Olive Ridley Turtles
The olive ridley sea turtle (Lepidochelys olivacea), also known as the Pacific ridley sea turtle, is a medium-sized species of sea turtle found in warm and tropical waters, primarily in the Pacific and Indian Oceans, Atlantic Ocean.
The name for this sea turtle is tied to the color of its shell. They are carnivores in nature.
Olive Ridley Turtles are best known for their behavior of synchronized nesting in mass numbers called ‘Arribada’
Nesting period: From October to early summer
In the Indian Ocean, the majority of olive ridleys nest in two or three large groups near Gahirmatha in Odisha. The coast of Odisha in India is the largest mass nesting site for the olive ridley, followed by the coasts of Mexico and Costa Rica.
Conservation status: Vulnerable according to the (IUCN) and is listed in Appendix I of CITES.
Protection under The Convention on Migratory Species (CMS) and the Inter-American Convention for the Protection and Conservation of Sea Turtles
Threats: Incidental take, particularly in shrimp trawl nets and near shore gill nets, direct harvest of eggs and adults for their meat and skin, Marine pollution (including oil spills) and debris.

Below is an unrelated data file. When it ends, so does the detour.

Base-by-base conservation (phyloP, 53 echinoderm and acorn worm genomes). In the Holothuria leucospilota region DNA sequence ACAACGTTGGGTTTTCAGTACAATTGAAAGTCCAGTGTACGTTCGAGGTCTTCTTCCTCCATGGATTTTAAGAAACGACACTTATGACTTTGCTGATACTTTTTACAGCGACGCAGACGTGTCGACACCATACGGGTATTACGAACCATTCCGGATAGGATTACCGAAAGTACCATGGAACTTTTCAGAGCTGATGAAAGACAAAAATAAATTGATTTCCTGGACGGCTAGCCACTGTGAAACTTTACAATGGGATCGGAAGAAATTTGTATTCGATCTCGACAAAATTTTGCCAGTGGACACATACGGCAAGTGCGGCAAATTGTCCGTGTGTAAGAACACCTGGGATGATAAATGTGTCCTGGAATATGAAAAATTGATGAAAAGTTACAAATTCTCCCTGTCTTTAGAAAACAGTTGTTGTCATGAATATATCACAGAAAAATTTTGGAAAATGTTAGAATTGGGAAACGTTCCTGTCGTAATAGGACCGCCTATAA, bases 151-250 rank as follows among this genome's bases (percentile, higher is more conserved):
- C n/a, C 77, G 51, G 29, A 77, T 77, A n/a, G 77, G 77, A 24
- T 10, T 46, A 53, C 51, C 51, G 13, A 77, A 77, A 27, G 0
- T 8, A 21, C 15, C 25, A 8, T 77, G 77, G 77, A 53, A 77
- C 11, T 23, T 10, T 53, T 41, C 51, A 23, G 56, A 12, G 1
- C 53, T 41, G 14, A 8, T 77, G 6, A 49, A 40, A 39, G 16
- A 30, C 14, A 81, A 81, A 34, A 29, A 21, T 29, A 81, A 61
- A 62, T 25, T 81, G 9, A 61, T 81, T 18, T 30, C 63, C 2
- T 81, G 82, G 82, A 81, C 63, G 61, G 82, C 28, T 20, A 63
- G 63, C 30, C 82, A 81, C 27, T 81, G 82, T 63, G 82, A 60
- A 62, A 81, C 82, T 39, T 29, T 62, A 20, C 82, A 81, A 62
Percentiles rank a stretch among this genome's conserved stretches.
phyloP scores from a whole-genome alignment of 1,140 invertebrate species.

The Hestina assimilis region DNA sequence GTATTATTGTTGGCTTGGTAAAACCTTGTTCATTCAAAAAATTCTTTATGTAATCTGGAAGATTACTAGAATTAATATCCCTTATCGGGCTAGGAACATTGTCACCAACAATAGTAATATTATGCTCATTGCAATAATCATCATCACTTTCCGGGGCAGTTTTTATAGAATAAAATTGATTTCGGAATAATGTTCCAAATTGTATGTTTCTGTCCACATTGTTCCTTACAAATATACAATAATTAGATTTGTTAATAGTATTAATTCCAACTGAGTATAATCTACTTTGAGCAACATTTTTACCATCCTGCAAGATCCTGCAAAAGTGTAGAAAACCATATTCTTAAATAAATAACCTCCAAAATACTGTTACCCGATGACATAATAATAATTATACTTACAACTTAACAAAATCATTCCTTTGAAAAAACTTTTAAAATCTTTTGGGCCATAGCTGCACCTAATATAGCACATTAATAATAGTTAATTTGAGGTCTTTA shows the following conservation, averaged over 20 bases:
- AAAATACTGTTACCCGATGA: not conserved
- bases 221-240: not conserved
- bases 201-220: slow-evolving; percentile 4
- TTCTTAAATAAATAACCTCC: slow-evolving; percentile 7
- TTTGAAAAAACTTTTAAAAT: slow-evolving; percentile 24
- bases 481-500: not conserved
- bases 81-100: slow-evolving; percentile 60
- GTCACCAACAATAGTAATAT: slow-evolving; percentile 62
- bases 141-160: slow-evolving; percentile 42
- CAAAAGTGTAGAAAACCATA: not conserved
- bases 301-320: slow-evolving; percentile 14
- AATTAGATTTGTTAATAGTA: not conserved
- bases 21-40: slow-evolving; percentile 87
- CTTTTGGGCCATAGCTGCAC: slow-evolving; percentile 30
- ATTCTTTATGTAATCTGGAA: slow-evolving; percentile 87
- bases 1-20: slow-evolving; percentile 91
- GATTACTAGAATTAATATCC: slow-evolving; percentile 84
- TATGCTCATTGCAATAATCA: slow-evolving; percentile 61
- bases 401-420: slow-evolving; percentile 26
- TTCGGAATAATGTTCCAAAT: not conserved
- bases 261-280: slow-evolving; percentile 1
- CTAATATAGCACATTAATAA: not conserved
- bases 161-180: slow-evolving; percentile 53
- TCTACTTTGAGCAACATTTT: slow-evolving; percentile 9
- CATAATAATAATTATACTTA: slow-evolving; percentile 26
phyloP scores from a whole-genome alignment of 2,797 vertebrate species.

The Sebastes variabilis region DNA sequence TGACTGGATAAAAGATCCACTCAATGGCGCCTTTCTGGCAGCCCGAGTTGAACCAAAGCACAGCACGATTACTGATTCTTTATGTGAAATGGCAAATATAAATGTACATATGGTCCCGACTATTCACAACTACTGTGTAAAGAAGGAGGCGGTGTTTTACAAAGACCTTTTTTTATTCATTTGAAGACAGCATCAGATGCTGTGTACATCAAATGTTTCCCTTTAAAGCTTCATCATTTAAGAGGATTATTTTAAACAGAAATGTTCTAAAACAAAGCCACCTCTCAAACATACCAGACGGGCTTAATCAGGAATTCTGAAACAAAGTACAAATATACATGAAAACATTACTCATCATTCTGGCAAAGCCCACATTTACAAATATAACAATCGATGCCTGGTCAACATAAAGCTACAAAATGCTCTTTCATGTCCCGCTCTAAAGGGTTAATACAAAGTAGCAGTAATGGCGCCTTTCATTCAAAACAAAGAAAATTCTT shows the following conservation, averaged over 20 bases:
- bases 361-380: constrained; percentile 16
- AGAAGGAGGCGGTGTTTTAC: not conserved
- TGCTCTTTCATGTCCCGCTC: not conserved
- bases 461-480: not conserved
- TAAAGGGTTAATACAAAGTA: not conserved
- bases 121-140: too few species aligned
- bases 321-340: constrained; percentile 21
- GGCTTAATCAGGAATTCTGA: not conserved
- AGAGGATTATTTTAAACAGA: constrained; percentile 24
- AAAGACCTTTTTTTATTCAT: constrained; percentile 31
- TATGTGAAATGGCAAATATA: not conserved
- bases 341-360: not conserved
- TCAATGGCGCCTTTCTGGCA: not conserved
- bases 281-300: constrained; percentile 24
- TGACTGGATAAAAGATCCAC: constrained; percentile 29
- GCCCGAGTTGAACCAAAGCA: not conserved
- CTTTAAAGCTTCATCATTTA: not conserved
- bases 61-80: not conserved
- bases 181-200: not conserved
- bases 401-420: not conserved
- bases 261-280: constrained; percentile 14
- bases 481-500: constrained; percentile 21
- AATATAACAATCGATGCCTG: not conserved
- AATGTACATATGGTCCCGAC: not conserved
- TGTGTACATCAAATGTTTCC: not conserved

To reduce accidental killing in India, the Orissa government has made it mandatory for trawls to use Turtle Excluder Devices (TEDs), a net specially designed with an exit cover which allows the turtles to escape while retaining the catch. However, this has been strongly opposed by the fishing communities as they believe TEDs result in loss of considerable amount of the catch along with the turtle. WWF-India, along with its partners, disproved this theory by conducting a study to measure the loss of catch through TEDs, revealing the loss to be a very small percentage of the total catch. This result, along with regular meetings with the fishing communities, is slowly helping to change their mindset and encourage use of TEDs, thereby aiding the conservation of Olive ridley turtles.
SEE TURTLES: It is a non-profit organization that protects sea turtles through conservation travel and volunteer tours, educational programs, and Billion Baby Turtles.